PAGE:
Based on the effect of the expression level of CaOSR1 on the sensitivity to ABA, we examined whether CaOSR1 affects the expression of the NCED3 gene, which encodes the rate-limiting ABA biosynthesis enzyme in Arabidopsis (Iuchi et al., 2001; Tan et al., 2003). Under optimal plant growth conditions, we determined no significant difference in the expression level of NCED3 between CaOSR1-OX and wild-type plants. However, after 6 h of drought stress treatment, we determined significantly higher expression levels of this gene in CaOSR1-OX plants than in wild-type plants (Figure 6). Furthermore, CaOSR1-OX plants showed higher accumulation levels of the stress-responsive marker genes RD29B, KIN2, and COR15A, which are associated with abiotic tolerance via ABA-dependent and ABA-independent pathways, respectively (Artus et al., 1996; Uno et al., 2000; Hoth et al., 2002). Our results imply that CaOSR1 acts upstream of these genes in the drought stress response. In addition, the enhanced expression levels of abiotic stress marker genes may reflect the increased ABA sensitivity of CaOSR1-OX plants. Nevertheless, the increased or decreased expression levels of stress-related genes do not fully explain the altered phenotypes displayed by CaOSR1-OX plants in response to ABA and osmotic stress treatments.

In conclusion, we have shown that CaOSR1 functions as a positive regulator of the osmotic stress response in plants. CaOSR1-OX plants exhibited an ABA-hypersensitive phenotype, and this was characterized by increased ABA-induced stomatal closure and enhanced expression levels of ABA-mediated stress-responsive genes. Our findings provide a valuable insight into the osmotic stress response in plants. Nevertheless, the precise mechanism whereby CaOSR1 serves as a positive component of osmotic stress responses remains unclear. Further studies based on genetic and molecular analysis of the upstream and downstream regions of the CaOSR1 gene will help to clarify the role of CaOSR1 in the osmotic stress response.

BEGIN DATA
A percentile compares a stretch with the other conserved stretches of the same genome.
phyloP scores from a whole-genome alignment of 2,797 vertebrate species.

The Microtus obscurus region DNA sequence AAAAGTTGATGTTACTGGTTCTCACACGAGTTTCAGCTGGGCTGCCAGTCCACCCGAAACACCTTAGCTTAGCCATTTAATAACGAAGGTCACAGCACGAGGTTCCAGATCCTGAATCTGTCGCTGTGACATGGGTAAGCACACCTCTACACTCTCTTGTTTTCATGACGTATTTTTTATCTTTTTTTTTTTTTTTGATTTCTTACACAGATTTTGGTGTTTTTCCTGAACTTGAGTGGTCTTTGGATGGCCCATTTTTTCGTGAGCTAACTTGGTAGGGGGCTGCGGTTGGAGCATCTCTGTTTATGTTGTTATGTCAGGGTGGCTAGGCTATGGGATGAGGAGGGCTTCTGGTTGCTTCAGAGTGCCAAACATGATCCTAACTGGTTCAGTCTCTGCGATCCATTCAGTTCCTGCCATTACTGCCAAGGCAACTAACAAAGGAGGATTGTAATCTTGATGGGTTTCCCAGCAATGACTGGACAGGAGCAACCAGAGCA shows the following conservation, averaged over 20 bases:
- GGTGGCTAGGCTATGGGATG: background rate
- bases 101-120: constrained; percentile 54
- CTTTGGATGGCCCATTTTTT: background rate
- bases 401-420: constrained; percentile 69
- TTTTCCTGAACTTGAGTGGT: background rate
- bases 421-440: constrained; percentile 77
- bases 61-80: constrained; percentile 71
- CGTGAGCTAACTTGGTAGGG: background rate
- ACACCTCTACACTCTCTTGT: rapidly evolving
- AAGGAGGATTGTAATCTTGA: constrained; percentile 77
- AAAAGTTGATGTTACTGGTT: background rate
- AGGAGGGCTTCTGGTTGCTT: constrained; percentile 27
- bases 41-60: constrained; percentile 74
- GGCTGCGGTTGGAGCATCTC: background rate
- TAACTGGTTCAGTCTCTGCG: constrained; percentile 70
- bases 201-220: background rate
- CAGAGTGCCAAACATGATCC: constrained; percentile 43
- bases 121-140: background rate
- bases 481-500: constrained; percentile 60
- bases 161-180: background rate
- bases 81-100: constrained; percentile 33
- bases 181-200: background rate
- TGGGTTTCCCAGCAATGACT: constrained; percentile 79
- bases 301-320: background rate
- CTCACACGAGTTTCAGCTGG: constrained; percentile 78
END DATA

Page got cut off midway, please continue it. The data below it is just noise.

Author Contributions

CP and CL performed experiments and analyzed the results. SL designed the experiments and wrote the manuscript.

Conflict of Interest Statement

The authors declare that the research was conducted in the absence of any commercial or financial relationships that could be construed as a potential conflict of interest.

Acknowledgments

This work was supported by a grant from “the Next-Generation BioGreen 21 Program for Agriculture and Technology Development (Project No. PJ01101001),” Rural Development Administration and the Research Foundation of Korea grant funded by the Korea government (NRF-2015R1A2A2A01002674), Republic of Korea.

Supplementary Material

The Supplementary Material for this article can be found online at: https://www.frontiersin.org/article/10.3389/fpls.2016.00890

Supplementary Table 1. Sequences of primers used in this study.

Supplementary Figure 1. Multiple alignment of amino acids in the CaOSR1 protein and its homologous proteins was performed using ClustalW2.